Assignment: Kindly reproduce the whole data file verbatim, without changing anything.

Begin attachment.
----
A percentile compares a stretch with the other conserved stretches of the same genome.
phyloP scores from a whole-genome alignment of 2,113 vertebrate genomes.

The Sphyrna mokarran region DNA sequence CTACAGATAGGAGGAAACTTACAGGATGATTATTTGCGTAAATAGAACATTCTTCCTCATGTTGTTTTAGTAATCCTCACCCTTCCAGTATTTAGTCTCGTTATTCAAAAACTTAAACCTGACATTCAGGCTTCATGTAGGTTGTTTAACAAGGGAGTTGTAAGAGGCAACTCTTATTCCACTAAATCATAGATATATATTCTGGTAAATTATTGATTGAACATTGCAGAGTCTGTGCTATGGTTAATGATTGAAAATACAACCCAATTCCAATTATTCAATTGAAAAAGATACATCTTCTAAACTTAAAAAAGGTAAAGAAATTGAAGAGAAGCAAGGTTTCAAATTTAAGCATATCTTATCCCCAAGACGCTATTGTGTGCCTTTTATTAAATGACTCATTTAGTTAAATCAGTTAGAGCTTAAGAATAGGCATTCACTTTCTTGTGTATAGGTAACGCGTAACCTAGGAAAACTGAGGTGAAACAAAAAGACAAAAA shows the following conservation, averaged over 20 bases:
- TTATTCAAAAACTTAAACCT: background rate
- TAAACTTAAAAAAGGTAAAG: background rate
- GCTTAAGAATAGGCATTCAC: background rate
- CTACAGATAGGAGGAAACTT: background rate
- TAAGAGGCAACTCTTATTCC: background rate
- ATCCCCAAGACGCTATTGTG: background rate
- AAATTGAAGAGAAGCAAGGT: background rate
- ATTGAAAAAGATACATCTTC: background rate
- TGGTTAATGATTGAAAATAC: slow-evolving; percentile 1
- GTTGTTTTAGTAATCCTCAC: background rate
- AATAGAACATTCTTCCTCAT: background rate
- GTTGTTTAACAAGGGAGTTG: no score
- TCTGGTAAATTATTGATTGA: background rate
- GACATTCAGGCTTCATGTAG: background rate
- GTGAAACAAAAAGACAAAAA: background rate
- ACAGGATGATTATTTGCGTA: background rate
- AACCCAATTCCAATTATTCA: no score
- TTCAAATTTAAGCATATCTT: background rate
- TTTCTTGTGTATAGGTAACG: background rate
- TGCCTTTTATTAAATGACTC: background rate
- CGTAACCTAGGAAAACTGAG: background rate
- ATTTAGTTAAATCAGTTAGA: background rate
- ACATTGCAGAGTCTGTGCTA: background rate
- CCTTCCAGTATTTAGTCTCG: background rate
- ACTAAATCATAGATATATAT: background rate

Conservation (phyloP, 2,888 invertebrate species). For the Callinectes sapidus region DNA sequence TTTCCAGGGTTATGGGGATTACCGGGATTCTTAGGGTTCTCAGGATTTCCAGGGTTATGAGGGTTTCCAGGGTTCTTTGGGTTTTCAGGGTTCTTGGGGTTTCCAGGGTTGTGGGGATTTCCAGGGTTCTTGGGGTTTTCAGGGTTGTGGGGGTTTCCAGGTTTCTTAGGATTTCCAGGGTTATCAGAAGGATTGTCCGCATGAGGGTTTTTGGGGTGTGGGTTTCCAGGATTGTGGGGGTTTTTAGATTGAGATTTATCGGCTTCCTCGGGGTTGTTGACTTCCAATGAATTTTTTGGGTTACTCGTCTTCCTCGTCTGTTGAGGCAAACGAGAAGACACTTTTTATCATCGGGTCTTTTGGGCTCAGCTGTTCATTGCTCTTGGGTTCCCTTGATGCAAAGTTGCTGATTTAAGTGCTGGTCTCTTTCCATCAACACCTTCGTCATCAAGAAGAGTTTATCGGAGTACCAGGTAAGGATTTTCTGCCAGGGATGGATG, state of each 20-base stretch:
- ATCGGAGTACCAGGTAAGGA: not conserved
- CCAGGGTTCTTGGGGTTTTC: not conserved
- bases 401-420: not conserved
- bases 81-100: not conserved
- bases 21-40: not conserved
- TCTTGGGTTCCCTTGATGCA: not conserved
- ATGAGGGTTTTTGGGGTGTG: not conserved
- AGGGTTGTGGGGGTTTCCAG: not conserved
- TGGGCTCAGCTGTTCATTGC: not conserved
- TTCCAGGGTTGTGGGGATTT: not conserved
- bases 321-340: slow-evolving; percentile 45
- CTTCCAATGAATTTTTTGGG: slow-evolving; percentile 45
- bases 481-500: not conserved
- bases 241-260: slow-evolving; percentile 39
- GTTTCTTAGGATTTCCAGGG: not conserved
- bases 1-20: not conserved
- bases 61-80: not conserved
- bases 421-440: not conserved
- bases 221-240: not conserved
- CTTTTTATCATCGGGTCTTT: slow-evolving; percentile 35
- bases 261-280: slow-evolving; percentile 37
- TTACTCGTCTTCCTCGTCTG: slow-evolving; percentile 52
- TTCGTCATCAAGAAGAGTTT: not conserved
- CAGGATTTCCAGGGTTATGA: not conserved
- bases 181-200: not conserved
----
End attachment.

A percentile compares a stretch with the other conserved stretches of the same genome.
phyloP scores from a whole-genome alignment of 2,113 vertebrate genomes.

The Sphyrna mokarran region DNA sequence CTACAGATAGGAGGAAACTTACAGGATGATTATTTGCGTAAATAGAACATTCTTCCTCATGTTGTTTTAGTAATCCTCACCCTTCCAGTATTTAGTCTCGTTATTCAAAAACTTAAACCTGACATTCAGGCTTCATGTAGGTTGTTTAACAAGGGAGTTGTAAGAGGCAACTCTTATTCCACTAAATCATAGATATATATTCTGGTAAATTATTGATTGAACATTGCAGAGTCTGTGCTATGGTTAATGATTGAAAATACAACCCAATTCCAATTATTCAATTGAAAAAGATACATCTTCTAAACTTAAAAAAGGTAAAGAAATTGAAGAGAAGCAAGGTTTCAAATTTAAGCATATCTTATCCCCAAGACGCTATTGTGTGCCTTTTATTAAATGACTCATTTAGTTAAATCAGTTAGAGCTTAAGAATAGGCATTCACTTTCTTGTGTATAGGTAACGCGTAACCTAGGAAAACTGAGGTGAAACAAAAAGACAAAAA shows the following conservation, averaged over 20 bases:
- TTATTCAAAAACTTAAACCT: background rate
- TAAACTTAAAAAAGGTAAAG: background rate
- GCTTAAGAATAGGCATTCAC: background rate
- CTACAGATAGGAGGAAACTT: background rate
- TAAGAGGCAACTCTTATTCC: background rate
- ATCCCCAAGACGCTATTGTG: background rate
- AAATTGAAGAGAAGCAAGGT: background rate
- ATTGAAAAAGATACATCTTC: background rate
- TGGTTAATGATTGAAAATAC: slow-evolving; percentile 1
- GTTGTTTTAGTAATCCTCAC: background rate
- AATAGAACATTCTTCCTCAT: background rate
- GTTGTTTAACAAGGGAGTTG: no score
- TCTGGTAAATTATTGATTGA: background rate
- GACATTCAGGCTTCATGTAG: background rate
- GTGAAACAAAAAGACAAAAA: background rate
- ACAGGATGATTATTTGCGTA: background rate
- AACCCAATTCCAATTATTCA: no score
- TTCAAATTTAAGCATATCTT: background rate
- TTTCTTGTGTATAGGTAACG: background rate
- TGCCTTTTATTAAATGACTC: background rate
- CGTAACCTAGGAAAACTGAG: background rate
- ATTTAGTTAAATCAGTTAGA: background rate
- ACATTGCAGAGTCTGTGCTA: background rate
- CCTTCCAGTATTTAGTCTCG: background rate
- ACTAAATCATAGATATATAT: background rate

Conservation (phyloP, 2,888 invertebrate species). For the Callinectes sapidus region DNA sequence TTTCCAGGGTTATGGGGATTACCGGGATTCTTAGGGTTCTCAGGATTTCCAGGGTTATGAGGGTTTCCAGGGTTCTTTGGGTTTTCAGGGTTCTTGGGGTTTCCAGGGTTGTGGGGATTTCCAGGGTTCTTGGGGTTTTCAGGGTTGTGGGGGTTTCCAGGTTTCTTAGGATTTCCAGGGTTATCAGAAGGATTGTCCGCATGAGGGTTTTTGGGGTGTGGGTTTCCAGGATTGTGGGGGTTTTTAGATTGAGATTTATCGGCTTCCTCGGGGTTGTTGACTTCCAATGAATTTTTTGGGTTACTCGTCTTCCTCGTCTGTTGAGGCAAACGAGAAGACACTTTTTATCATCGGGTCTTTTGGGCTCAGCTGTTCATTGCTCTTGGGTTCCCTTGATGCAAAGTTGCTGATTTAAGTGCTGGTCTCTTTCCATCAACACCTTCGTCATCAAGAAGAGTTTATCGGAGTACCAGGTAAGGATTTTCTGCCAGGGATGGATG, state of each 20-base stretch:
- ATCGGAGTACCAGGTAAGGA: not conserved
- CCAGGGTTCTTGGGGTTTTC: not conserved
- bases 401-420: not conserved
- bases 81-100: not conserved
- bases 21-40: not conserved
- TCTTGGGTTCCCTTGATGCA: not conserved
- ATGAGGGTTTTTGGGGTGTG: not conserved
- AGGGTTGTGGGGGTTTCCAG: not conserved
- TGGGCTCAGCTGTTCATTGC: not conserved
- TTCCAGGGTTGTGGGGATTT: not conserved
- bases 321-340: slow-evolving; percentile 45
- CTTCCAATGAATTTTTTGGG: slow-evolving; percentile 45
- bases 481-500: not conserved
- bases 241-260: slow-evolving; percentile 39
- GTTTCTTAGGATTTCCAGGG: not conserved
- bases 1-20: not conserved
- bases 61-80: not conserved
- bases 421-440: not conserved
- bases 221-240: not conserved
- CTTTTTATCATCGGGTCTTT: slow-evolving; percentile 35
- bases 261-280: slow-evolving; percentile 37
- TTACTCGTCTTCCTCGTCTG: slow-evolving; percentile 52
- TTCGTCATCAAGAAGAGTTT: not conserved
- CAGGATTTCCAGGGTTATGA: not conserved
- bases 181-200: not conserved